Lousiana Lafayette's Elfrid Payton is an electrifying option late in the first round, provided he's still available. He would do well to improve his shooting (24 percent on two-point jumpers and 26 percent on triples in 2013-14, according to Hoop-Math.com), but his 6'7" wingspan and athletic playmaking prowess are appealing.
Shabazz Napier, UConn PG (6'1" Sr.): Payton has much better size and upside than Napier, but if Payton is already off the board, the two-time NCAA champ is a quality pick at this point in the first round.
Deonte Burton, Nevada PG (6'1" Sr.): The Wolfpack star is an intriguing prospect for Miami to keep an eye on during predraft workouts and scrimmages. He could sneak into the picture due to his explosive ability to attack the rim and also apply pressure defensively.
Los Angeles Clippers
2013-14 Season: 57-25 (West No. 3), 107.9 Pts For/101.0 Against
Area(s) of Need: Forward scoring, backup point guard
First-round Pick(s): No. 28
Cleanthony Early, Wichita St. SF (6'8" Sr.): He's not a high-upside choice, but Early could be a key addition for the Los Angeles Clippers' title pursuits in the near future. He can rebound and play in the mid-post, and he also displayed perimeter scoring in 2013-14. Early may not be a humongous steal at No. 28, but L.A. would be grateful to get him this late.
Shabazz Napier, UConn PG (6'1" Sr.): Again, Napier finds himself on a late first-round team's wish list. This time, he's an insurance policy if Darren Collison opts out for richer pastures.
Given the uncertainty surrounding Donald Sterling's sale of the Clippers, head coach Doc Rivers may not be in L.A. next year. But if he is, CBS Sports' Matt Moore believes Napier would be an awesome fit.
"This isn't just because of the championship run," Moore said. "Napier really impressed me over the last few weeks in how he ran the pick and roll, a core tenet of the Clippers' system. Doc Rivers would like his fight and pedigree."
DeAndre Daniels, UConn F (6'8" Jr.): Daniels played his way into the 2014 draft by finally utilizing his 7'1" wingspan and outside shooting touch. He won't be massively productive in the NBA, but he possesses great size as a spot-up shooter.
Oklahoma City Thunder
2013-14 Season: 59-23 (West No. 2), 106.2 Pts For/99.8 Against
Area(s) of Need: Shooters to help smooth out half-court offense, skilled big
First-round Pick(s): No. 21 (via DAL), No. 29
P.J. Hairston, Legends SG (6'6", 1992): If Hairston falls to OKC at 21, Sam Presti would love to add his shooting and physical tools on the wing. Hairston would complement Kevin Durant and Russell Westbrook extremely well, serving as a dangerous perimeter scorer who can also attack off the bounce.
Although he's not a terrific athlete, he's going to be a rock-solid two-way player. Opposing coaches will have to account for him every night, as he'll stretch the floor and effectively check other swingmen.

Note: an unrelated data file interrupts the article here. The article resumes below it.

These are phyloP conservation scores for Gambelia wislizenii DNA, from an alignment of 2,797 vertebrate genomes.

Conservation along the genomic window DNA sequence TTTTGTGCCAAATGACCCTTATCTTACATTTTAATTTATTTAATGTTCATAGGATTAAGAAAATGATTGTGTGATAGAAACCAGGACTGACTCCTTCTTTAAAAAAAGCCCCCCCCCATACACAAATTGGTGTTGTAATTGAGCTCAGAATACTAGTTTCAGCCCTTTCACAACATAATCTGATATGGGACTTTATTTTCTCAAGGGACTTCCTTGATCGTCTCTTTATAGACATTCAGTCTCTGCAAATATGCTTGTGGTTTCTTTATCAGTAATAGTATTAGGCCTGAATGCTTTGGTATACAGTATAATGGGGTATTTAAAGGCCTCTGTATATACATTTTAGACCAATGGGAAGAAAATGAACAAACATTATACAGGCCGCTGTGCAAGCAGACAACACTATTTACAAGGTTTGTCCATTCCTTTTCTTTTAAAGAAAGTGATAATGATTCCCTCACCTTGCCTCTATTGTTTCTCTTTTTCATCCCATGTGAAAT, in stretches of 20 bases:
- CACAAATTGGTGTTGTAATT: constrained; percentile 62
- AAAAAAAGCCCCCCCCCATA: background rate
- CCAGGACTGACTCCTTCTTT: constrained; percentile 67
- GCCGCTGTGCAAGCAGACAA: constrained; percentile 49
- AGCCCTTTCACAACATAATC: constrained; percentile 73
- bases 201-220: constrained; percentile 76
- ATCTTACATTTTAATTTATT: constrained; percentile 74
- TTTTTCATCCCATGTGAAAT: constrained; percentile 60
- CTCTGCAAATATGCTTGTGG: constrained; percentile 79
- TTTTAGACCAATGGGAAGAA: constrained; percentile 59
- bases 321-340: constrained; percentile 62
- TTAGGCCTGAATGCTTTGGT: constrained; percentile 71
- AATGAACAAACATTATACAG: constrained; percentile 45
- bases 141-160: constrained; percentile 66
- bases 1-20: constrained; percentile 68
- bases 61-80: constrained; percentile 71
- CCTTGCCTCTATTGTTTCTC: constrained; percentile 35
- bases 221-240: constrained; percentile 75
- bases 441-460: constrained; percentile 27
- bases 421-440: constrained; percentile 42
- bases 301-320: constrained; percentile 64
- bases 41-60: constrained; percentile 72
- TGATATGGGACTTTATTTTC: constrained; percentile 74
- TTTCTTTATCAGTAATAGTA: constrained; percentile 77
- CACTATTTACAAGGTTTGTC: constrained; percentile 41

Adreian Payne, Michigan St. PF (6'10" Sr.): Scott Brooks needs a scoring option in the frontcourt, and Payne would be a great asset to utilize in the rotation immediately. His three-point shooting (42 percent as a senior) lends offensive set flexibility, and he can also connect from the mid-post or finish above the rim on putbacks.
Jusuf Nurkic, Bosnia C (6'11', 1994): This is a wild-card type of target for Presti and Co. Nurkic would make their low-post presence much more valuable.
ESPN's Chad Ford (subscription required) noted that Nurkic is a great pickup even if he doesn't come over to the NBA right away: "Nurkic has NBA size and soft hands to play the center position, and let's face it, in a draft devoid of bigs, that's a commodity...this is a nice draft-and-stash candidate for the Thunder."
San Antonio Spurs
2013-14 Season: 62-20 (West No. 1), 105.4 Pts For/97.6 Against
Area(s) of Need: Guard/wing contributions, future assets
First-round Pick(s): No. 30
Damien Inglis, France F (6'9", 1995): If you don't think the San Antonio Spurs have their eye on this creative French forward, then you don't know the Spurs.
Inglis moves quickly and fluidly for a 240-pound player, and he's got a chance to be a versatile weapon down the road. B/R's Jonathan Wasserman thinks San Antonio might snag him for future use: "As a draft-and-stash option, Inglis could be a sneaky play for a team that can't improve through the draft for 2014-15."
Jarnell Stokes, Tennessee PF (6'8" Jr.): The Spurs are only hunting for role players with this pick, so a presence like Stokes could be a nice cog in the rotation. He's not a quick leaper or a towering, long player, but he'll battle for position and wear down opponents. Gregg Popovich is a master at maximizing guys like him.
Jusuf Nurkic/Clint Capela: We paired these two up because it's unlikely that they'll both be available at No. 30; the Spurs will target whoever's untaken. In the event that one slides this far, he will be pretty high on San Antonio's board. Neither one is ready to battle alongside Tim Duncan, but both are still valuable long-term resources.
Dan O'Brien covers the NBA draft for Bleacher Report.
Follow him on Twitter: @DanielO_BR